|October 17, 2003
Low turnout expected for parliamentary elections
Despite a boycott call by the Democratic Alliance to protest what it says will be a meaningless parliamentary election on Saturday, public apathy is likely to play a bigger role in the expected low voter turnout.
King Mswati's government was unconcerned in 1993 when only 13 percent of adults voted. However, an election boycott called by pro-democracy groups in 1998 was countered by a government effort to get people to the polls. Bad weather was used as an excuse to extend voting by two days. Good weather is expected for Saturday, which has been declared a public holiday to ensure better voter turnout.
Not all the nation's 55 constituencies selecting an MP will hold elections. Several lawsuits filed after the primary election must be resolved first, said High Court Justice Josiah Matsebula. Most lawsuits allege vote rigging and other forms of fraud. Violence between supporters of rival candidates has been reported in the press, but no arrests have been made.
Chief Electoral Officer Robert Thwala has urged candidates to sleep at police stations near polling places on election night as insurance against ballot box tampering. Besides, a five-member Commonwealth team of election observers is in the country.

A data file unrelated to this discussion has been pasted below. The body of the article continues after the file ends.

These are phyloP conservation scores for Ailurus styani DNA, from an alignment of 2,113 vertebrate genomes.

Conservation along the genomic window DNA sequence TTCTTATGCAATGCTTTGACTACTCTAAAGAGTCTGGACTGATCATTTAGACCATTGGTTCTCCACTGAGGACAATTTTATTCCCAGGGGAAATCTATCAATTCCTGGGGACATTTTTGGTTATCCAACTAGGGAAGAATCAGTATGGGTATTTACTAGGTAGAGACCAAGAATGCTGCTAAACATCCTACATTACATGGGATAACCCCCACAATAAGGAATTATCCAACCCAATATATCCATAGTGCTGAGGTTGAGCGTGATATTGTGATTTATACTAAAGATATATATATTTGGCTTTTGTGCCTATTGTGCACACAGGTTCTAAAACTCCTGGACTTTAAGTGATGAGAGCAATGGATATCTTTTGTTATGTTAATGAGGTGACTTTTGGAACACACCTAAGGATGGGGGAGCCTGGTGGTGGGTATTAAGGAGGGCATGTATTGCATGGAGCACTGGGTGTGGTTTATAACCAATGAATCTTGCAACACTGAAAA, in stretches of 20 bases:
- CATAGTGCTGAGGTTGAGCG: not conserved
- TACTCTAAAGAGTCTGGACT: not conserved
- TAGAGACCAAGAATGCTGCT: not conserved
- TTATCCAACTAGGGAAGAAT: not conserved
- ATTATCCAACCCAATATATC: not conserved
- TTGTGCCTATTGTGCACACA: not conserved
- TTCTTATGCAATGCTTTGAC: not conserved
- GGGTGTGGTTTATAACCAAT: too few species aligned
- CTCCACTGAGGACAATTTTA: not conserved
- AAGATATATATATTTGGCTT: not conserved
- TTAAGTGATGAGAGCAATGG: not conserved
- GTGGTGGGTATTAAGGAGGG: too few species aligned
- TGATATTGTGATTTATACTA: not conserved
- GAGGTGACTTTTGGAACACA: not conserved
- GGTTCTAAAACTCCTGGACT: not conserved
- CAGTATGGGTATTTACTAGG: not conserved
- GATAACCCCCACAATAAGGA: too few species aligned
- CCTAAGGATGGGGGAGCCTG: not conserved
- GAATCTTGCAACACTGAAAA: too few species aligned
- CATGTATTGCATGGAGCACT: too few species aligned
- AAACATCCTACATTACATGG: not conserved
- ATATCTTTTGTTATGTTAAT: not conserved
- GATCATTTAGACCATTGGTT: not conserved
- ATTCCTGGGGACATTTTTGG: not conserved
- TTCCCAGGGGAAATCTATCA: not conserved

Political parties are banned by royal decree, so all candidates are running as individuals without the benefit of party platforms. Most candidates are promising the voters roads and clinics for their areas if they are elected, although MPs lack the power to deliver on such pledges, since King Mswati uses parliament as an "advisory body", a status written into a new constitution. Besides the 55 elected MPs, Mswati will appoint 10 additional MPs to look after royal interests, making a total of 65.
Once in office, MPs swear an oath of allegiance to Mswati. No MP initiates legislation, but deliberates bills submitted by Mswati's hand-picked cabinet. The king can override parliamentary votes, or decree laws into existence without parliament's participation. The popular sentiment is that candidates seek to be MPs for personal gain.
Some known members of banned political parties are defying the boycott call of the Swaziland Democratic Alliance, and are contesting the election. The most notable is former prime minister Obed Dlamini, the leader of the Ngwane National Liberatory Congress. (IRIN)